Overcoming Opioid Use Disorder

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8 Myths About Substance Abuse

  • Man holding head - headache
    Common Misconceptions
    There are many stereotypes about drug abuse and the people who suffer from it. Drug abuse is a disease just like diabetes or cancer—but one that’s far more likely to be misunderstood by those who don’t struggle with it. Here, we dispel eight of the most common misconceptions about abusing illegal, prescription and illicit substances.

  • Relationship problems
    1. It can’t hurt to try a drug just once.
    Some health effects of substance abuse take time to develop. But others can appear the very first time you dabble in drug use. Fatal overdoses can occur to people who have never before used a substance. Even if the drug itself doesn’t harm you, it can affect your decision-making process and your common sense. You might do something you regret while under the influence.

  • Rolling a Joint
    2. Marijuana is a safe drug, especially if you only use it occasionally.
    Many kids and teens—and even adults—have the impression that pot is harmless at best, a “gateway” drug at worst. But studies increasingly show real dangers linked to its use. When you start smoking at a young age, marijuana damages your cognitive and social development, and you stand about a 1 in 6 chance of becoming addicted. Plus, you risk many of the same problems as cigarette smokers, including bronchitis, asthma and emphysema.

  • Arid Mint
    3. Spice is an even safer alternative.
    Also known as K2, Bliss, Fake Weed, or Black Mamba, Spice comes in small bags of dried herbs and chemicals marketed as smokable incense. Some effects—including paranoia and panic attacks—are similar to those of regular marijuana. Because Spice is newer, scientists are still working to document its other harmful effects, including irregular heartbeat, anxiety, suicidal thoughts, and brain damage.

  • Pills poured into a persons hand
    4. Stimulants can help you focus at school or work.
    Some people take “uppers”—from prescription drugs like amphetamines (Adderall and Dexedrine) to illegal drugs like methamphetamine—thinking they’ll earn higher grades or do better on the job. In reality, the opposite is usually true. The initial rush of exhilaration and energy these drugs sometimes provide quickly turns into paranoia, hostility, panic, and the desire to harm yourself or others.

  • Needle, rocks and a spoon
    5. Only street drugs can harm your health or cause addiction.
    More people die from overdosing on prescription painkillers than from cocaine and heroin combined. Many prescription or over-the-counter drugs can be, and are, used in ways other than improving health. You can get hooked on cough syrup, anti-anxiety medications, stimulants, and others—and doing so poses serious risks to your health.

  • Business patient
    6. Substance abuse is a choice—or a character flaw.
    A person makes the choice to use an addictive substance for the first time, or on occasion. But over time, drugs change the brain in ways that transform substance use from a habit into a disease. Symptoms include changes in mood and memory, altered motor skills, and a shift in motivation so that the thing that matters most is getting the next fix.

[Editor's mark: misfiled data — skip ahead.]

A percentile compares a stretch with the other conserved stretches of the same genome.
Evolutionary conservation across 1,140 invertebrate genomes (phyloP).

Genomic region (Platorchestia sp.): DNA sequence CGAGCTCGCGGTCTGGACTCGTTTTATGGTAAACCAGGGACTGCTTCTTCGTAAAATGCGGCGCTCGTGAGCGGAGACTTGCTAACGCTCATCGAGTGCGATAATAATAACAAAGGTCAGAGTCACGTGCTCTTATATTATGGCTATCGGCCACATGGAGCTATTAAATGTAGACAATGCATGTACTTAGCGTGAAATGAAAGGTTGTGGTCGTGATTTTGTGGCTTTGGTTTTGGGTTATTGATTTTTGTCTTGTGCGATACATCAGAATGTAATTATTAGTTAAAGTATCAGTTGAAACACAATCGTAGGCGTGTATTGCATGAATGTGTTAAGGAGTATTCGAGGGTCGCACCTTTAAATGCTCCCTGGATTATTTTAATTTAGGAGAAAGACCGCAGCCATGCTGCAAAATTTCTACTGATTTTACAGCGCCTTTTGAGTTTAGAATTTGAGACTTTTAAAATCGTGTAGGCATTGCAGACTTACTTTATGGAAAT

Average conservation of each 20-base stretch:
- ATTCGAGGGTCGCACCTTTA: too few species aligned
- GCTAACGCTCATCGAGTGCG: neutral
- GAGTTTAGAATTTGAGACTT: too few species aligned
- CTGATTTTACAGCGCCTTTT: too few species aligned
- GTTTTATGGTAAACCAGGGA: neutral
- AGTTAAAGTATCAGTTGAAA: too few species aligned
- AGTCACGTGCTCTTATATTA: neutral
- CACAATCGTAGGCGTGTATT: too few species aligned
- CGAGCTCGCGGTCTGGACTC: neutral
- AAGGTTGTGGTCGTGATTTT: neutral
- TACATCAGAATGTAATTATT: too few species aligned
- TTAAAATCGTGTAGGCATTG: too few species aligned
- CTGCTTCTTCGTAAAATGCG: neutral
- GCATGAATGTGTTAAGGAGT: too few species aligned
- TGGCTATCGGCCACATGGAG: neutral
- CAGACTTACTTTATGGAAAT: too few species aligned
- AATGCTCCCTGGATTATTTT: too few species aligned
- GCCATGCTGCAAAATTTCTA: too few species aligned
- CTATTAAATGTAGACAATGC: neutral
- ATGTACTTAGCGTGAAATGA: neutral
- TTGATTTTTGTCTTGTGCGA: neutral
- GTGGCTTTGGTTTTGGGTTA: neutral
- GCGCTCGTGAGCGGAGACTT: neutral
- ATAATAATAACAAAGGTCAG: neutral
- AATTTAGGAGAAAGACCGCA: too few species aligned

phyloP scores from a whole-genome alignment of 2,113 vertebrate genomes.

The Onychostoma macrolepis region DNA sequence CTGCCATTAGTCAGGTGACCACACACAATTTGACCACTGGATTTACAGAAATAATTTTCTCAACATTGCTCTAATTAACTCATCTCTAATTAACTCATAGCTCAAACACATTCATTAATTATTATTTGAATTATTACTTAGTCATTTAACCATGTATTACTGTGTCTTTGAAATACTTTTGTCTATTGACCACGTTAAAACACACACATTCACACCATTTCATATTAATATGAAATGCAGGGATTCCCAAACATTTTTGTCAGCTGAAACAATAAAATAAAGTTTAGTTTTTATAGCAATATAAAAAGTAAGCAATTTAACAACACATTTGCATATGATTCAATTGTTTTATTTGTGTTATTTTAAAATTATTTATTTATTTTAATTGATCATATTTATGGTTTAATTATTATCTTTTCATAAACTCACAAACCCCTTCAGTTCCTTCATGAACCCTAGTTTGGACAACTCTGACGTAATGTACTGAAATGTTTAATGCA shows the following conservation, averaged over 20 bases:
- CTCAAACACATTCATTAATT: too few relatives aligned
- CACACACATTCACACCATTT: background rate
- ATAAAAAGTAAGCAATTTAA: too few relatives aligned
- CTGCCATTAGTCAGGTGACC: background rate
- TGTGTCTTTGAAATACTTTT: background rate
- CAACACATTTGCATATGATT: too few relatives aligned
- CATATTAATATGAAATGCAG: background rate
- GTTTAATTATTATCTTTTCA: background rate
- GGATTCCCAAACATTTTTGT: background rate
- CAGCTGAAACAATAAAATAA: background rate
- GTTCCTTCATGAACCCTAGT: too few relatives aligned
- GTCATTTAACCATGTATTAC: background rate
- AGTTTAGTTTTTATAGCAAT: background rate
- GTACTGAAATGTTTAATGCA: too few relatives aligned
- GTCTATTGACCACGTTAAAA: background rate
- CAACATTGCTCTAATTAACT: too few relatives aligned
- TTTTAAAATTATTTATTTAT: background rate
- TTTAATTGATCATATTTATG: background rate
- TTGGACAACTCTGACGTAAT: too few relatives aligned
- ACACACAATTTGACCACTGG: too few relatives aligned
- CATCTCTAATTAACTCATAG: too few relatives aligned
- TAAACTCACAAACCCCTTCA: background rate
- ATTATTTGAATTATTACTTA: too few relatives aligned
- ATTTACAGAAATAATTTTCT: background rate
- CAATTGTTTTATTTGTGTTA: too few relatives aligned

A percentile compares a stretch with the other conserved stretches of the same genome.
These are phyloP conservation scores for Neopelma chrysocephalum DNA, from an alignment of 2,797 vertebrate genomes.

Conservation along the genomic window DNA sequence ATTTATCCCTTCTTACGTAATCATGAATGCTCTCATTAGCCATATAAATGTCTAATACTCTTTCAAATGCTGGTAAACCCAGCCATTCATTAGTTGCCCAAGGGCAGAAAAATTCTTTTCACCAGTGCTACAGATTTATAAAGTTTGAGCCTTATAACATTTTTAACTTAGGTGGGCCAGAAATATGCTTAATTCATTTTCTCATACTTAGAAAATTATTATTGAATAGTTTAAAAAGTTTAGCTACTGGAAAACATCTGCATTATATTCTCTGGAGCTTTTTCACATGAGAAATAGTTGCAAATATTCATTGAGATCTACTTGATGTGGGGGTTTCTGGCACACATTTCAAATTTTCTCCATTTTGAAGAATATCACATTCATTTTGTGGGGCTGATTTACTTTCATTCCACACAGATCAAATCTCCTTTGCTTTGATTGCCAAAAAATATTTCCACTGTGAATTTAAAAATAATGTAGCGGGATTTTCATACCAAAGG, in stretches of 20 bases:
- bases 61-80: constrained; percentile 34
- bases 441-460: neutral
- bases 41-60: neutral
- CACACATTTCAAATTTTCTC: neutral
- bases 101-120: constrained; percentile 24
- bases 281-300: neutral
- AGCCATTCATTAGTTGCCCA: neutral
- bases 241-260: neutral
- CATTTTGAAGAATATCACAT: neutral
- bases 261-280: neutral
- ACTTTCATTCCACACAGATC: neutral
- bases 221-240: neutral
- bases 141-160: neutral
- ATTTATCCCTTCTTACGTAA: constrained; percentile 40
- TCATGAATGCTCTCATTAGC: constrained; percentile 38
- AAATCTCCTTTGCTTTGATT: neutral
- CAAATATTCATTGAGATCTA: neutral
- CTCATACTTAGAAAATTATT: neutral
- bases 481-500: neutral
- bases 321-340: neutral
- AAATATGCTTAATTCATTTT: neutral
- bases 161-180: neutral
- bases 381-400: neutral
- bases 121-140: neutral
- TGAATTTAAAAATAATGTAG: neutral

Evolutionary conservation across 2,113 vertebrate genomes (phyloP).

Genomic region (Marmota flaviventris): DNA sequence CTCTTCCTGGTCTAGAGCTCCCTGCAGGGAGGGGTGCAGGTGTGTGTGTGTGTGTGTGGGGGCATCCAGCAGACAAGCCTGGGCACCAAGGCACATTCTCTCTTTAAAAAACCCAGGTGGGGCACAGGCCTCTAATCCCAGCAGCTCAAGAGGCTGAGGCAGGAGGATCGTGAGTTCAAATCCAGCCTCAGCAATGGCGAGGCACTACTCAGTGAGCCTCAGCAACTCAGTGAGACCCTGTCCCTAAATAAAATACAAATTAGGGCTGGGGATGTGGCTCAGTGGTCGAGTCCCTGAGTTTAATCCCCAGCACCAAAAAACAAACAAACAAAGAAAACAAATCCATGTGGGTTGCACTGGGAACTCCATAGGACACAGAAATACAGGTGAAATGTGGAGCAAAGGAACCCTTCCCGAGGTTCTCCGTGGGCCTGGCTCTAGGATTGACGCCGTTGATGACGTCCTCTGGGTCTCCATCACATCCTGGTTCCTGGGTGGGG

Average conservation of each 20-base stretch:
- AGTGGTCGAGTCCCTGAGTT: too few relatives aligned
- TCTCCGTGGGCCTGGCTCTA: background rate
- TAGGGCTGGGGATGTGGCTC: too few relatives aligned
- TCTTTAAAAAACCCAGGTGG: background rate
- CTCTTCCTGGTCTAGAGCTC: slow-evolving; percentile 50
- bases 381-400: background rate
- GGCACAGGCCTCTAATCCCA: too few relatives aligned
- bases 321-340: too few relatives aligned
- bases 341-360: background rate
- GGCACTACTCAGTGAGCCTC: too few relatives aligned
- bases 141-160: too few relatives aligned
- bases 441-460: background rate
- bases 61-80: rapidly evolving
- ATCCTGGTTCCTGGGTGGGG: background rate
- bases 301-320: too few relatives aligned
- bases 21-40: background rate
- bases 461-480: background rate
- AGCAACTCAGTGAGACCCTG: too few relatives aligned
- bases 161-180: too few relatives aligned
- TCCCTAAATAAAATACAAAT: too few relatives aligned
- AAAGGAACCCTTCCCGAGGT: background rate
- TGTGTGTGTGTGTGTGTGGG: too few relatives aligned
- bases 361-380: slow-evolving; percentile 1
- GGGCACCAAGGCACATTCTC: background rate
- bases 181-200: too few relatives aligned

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    7. Substance abusers don’t require treatment; they just need to try harder to quit.
    Just as dependence isn’t a choice, quitting isn’t either. Sheer willpower usually isn’t enough to get someone to quit using. The process involves more than just detoxification from the substance involved. After withdrawal, treatment can include counseling, group therapy, and medications. And recovery is a process that can take time and several attempts to return to health and substance-free living.

  • Black women practicing yoga
    8. Treatment doesn’t work.
    Most people can recover from addiction. Treatment cuts substance abuse an average of 40 to 60%. People in treatment also commit fewer crimes, reduce their risks of HIV and other infectious diseases, and have a better chance of finding jobs. And also contrary to belief, a relapse doesn’t mean treatment has failed. Rather, it’s a step on the way to recovery and means the person needs another round or a new approach.

8 Myths About Substance Abuse

About The Author

  1. Addiction (Alcohol and Substance Abuse): Myths and Facts. Oklahoma Department of Mental Health and Substance Abuse Services. http://www.ok.gov/odmhsas/documents/Addiction myths and facts.pdf.
  2. Castaneto MS, Gorelick DA, Desrosiers NA, Hartman RL, Pirard S, Huestis MA. Synthetic cannabinoids: epidemiology, pharmacodynamics, and clinical implications. Drug Alcohol Depend. 2014 Aug 18.
  3. Challenging Marijuana Myths. National Institute on Drug Abuse. http://www.drugabuse.gov/about-nida/directors-page/messages-director/2013/02/challenging-marijuana-m....
  4. DrugFacts: Treatment Approaches for Drug Addiction. National Institute on Drug Abuse. http://www.drugabuse.gov/publications/drugfacts/treatment-approaches-drug-addiction.
  5. DrugFacts: Understanding Drug Abuse and Addiction. National Institute on Drug Abuse. http://www.drugabuse.gov/publications/drugfacts/understanding-drug-abuse-addiction.
  6. Drugs: Shatter the Myths. National Institute on Drug Abuse. http://teens.drugabuse.gov/file/6016/download?token=6OhnNjRL.
  7. Get It Straight: the Facts About Drugs. Drug Enforcement Administration. http://www.justice.gov/dea/pr/multimedia-library/publications/get-it-straight-student.pdf.
  8. What Do People Think They Know About Substance Dependence? World Health Organization.  http://www.who.int/entity/substance_abuse/publications/en/37325-E.pdf?ua=1.
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Last Review Date: 2020 Nov 22
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